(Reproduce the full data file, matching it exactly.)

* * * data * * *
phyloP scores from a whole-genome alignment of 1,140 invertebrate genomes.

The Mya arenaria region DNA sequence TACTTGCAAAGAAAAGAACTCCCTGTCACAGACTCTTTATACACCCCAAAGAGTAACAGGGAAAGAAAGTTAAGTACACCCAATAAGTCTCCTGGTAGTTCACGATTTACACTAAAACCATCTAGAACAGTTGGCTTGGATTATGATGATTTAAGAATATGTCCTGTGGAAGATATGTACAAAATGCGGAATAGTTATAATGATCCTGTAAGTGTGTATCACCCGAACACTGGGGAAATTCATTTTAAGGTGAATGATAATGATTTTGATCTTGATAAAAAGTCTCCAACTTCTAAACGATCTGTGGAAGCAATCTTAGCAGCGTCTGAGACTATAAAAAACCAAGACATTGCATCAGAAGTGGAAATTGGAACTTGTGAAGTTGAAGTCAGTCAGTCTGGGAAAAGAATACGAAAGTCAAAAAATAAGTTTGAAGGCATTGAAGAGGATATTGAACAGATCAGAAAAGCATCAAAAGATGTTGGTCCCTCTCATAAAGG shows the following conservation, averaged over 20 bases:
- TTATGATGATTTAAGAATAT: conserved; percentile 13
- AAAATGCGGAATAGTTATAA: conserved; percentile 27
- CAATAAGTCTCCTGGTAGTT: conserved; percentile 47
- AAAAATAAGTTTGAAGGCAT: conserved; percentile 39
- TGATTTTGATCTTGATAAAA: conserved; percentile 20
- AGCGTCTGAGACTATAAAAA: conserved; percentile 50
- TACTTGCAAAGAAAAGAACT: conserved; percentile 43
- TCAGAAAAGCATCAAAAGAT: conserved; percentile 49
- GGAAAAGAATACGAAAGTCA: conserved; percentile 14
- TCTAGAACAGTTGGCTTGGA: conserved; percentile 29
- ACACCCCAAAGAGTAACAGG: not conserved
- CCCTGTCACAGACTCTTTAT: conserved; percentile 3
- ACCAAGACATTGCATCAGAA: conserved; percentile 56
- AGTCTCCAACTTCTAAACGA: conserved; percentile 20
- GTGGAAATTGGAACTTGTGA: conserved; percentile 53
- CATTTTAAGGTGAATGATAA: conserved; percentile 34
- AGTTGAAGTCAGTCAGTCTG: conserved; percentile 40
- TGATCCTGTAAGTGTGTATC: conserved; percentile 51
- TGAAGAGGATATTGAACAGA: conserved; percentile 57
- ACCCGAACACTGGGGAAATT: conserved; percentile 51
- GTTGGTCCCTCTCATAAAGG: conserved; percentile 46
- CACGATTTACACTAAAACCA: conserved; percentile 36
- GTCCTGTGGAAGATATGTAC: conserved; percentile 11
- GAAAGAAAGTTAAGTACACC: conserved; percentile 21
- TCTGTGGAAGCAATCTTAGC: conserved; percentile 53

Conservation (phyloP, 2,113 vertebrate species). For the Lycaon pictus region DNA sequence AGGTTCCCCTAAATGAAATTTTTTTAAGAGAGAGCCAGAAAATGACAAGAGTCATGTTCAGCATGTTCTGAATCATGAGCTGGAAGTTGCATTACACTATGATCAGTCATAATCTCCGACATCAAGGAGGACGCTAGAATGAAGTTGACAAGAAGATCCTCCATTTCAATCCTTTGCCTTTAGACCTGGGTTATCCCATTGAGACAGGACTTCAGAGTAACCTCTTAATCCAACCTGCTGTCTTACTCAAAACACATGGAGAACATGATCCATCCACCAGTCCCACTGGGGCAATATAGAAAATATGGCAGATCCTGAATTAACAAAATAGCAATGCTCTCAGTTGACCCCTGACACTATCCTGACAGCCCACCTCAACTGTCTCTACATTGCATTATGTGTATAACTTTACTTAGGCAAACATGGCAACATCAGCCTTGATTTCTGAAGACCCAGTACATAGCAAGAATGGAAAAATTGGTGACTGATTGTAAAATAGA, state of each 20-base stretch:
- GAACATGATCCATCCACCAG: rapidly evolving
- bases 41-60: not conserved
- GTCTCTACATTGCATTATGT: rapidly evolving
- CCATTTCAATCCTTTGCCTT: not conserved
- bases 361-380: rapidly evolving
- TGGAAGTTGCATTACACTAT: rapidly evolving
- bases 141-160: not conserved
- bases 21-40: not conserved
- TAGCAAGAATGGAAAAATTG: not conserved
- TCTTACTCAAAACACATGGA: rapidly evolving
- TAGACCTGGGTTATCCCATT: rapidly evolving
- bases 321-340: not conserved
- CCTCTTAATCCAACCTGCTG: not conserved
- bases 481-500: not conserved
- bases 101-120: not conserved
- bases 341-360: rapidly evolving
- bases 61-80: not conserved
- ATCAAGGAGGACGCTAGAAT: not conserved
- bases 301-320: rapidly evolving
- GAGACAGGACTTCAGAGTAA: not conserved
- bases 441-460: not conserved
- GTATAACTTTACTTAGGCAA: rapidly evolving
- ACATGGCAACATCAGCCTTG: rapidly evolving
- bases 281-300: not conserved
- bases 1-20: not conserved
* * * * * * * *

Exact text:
phyloP scores from a whole-genome alignment of 1,140 invertebrate genomes.

The Mya arenaria region DNA sequence TACTTGCAAAGAAAAGAACTCCCTGTCACAGACTCTTTATACACCCCAAAGAGTAACAGGGAAAGAAAGTTAAGTACACCCAATAAGTCTCCTGGTAGTTCACGATTTACACTAAAACCATCTAGAACAGTTGGCTTGGATTATGATGATTTAAGAATATGTCCTGTGGAAGATATGTACAAAATGCGGAATAGTTATAATGATCCTGTAAGTGTGTATCACCCGAACACTGGGGAAATTCATTTTAAGGTGAATGATAATGATTTTGATCTTGATAAAAAGTCTCCAACTTCTAAACGATCTGTGGAAGCAATCTTAGCAGCGTCTGAGACTATAAAAAACCAAGACATTGCATCAGAAGTGGAAATTGGAACTTGTGAAGTTGAAGTCAGTCAGTCTGGGAAAAGAATACGAAAGTCAAAAAATAAGTTTGAAGGCATTGAAGAGGATATTGAACAGATCAGAAAAGCATCAAAAGATGTTGGTCCCTCTCATAAAGG shows the following conservation, averaged over 20 bases:
- TTATGATGATTTAAGAATAT: conserved; percentile 13
- AAAATGCGGAATAGTTATAA: conserved; percentile 27
- CAATAAGTCTCCTGGTAGTT: conserved; percentile 47
- AAAAATAAGTTTGAAGGCAT: conserved; percentile 39
- TGATTTTGATCTTGATAAAA: conserved; percentile 20
- AGCGTCTGAGACTATAAAAA: conserved; percentile 50
- TACTTGCAAAGAAAAGAACT: conserved; percentile 43
- TCAGAAAAGCATCAAAAGAT: conserved; percentile 49
- GGAAAAGAATACGAAAGTCA: conserved; percentile 14
- TCTAGAACAGTTGGCTTGGA: conserved; percentile 29
- ACACCCCAAAGAGTAACAGG: not conserved
- CCCTGTCACAGACTCTTTAT: conserved; percentile 3
- ACCAAGACATTGCATCAGAA: conserved; percentile 56
- AGTCTCCAACTTCTAAACGA: conserved; percentile 20
- GTGGAAATTGGAACTTGTGA: conserved; percentile 53
- CATTTTAAGGTGAATGATAA: conserved; percentile 34
- AGTTGAAGTCAGTCAGTCTG: conserved; percentile 40
- TGATCCTGTAAGTGTGTATC: conserved; percentile 51
- TGAAGAGGATATTGAACAGA: conserved; percentile 57
- ACCCGAACACTGGGGAAATT: conserved; percentile 51
- GTTGGTCCCTCTCATAAAGG: conserved; percentile 46
- CACGATTTACACTAAAACCA: conserved; percentile 36
- GTCCTGTGGAAGATATGTAC: conserved; percentile 11
- GAAAGAAAGTTAAGTACACC: conserved; percentile 21
- TCTGTGGAAGCAATCTTAGC: conserved; percentile 53

Conservation (phyloP, 2,113 vertebrate species). For the Lycaon pictus region DNA sequence AGGTTCCCCTAAATGAAATTTTTTTAAGAGAGAGCCAGAAAATGACAAGAGTCATGTTCAGCATGTTCTGAATCATGAGCTGGAAGTTGCATTACACTATGATCAGTCATAATCTCCGACATCAAGGAGGACGCTAGAATGAAGTTGACAAGAAGATCCTCCATTTCAATCCTTTGCCTTTAGACCTGGGTTATCCCATTGAGACAGGACTTCAGAGTAACCTCTTAATCCAACCTGCTGTCTTACTCAAAACACATGGAGAACATGATCCATCCACCAGTCCCACTGGGGCAATATAGAAAATATGGCAGATCCTGAATTAACAAAATAGCAATGCTCTCAGTTGACCCCTGACACTATCCTGACAGCCCACCTCAACTGTCTCTACATTGCATTATGTGTATAACTTTACTTAGGCAAACATGGCAACATCAGCCTTGATTTCTGAAGACCCAGTACATAGCAAGAATGGAAAAATTGGTGACTGATTGTAAAATAGA, state of each 20-base stretch:
- GAACATGATCCATCCACCAG: rapidly evolving
- bases 41-60: not conserved
- GTCTCTACATTGCATTATGT: rapidly evolving
- CCATTTCAATCCTTTGCCTT: not conserved
- bases 361-380: rapidly evolving
- TGGAAGTTGCATTACACTAT: rapidly evolving
- bases 141-160: not conserved
- bases 21-40: not conserved
- TAGCAAGAATGGAAAAATTG: not conserved
- TCTTACTCAAAACACATGGA: rapidly evolving
- TAGACCTGGGTTATCCCATT: rapidly evolving
- bases 321-340: not conserved
- CCTCTTAATCCAACCTGCTG: not conserved
- bases 481-500: not conserved
- bases 101-120: not conserved
- bases 341-360: rapidly evolving
- bases 61-80: not conserved
- ATCAAGGAGGACGCTAGAAT: not conserved
- bases 301-320: rapidly evolving
- GAGACAGGACTTCAGAGTAA: not conserved
- bases 441-460: not conserved
- GTATAACTTTACTTAGGCAA: rapidly evolving
- ACATGGCAACATCAGCCTTG: rapidly evolving
- bases 281-300: not conserved
- bases 1-20: not conserved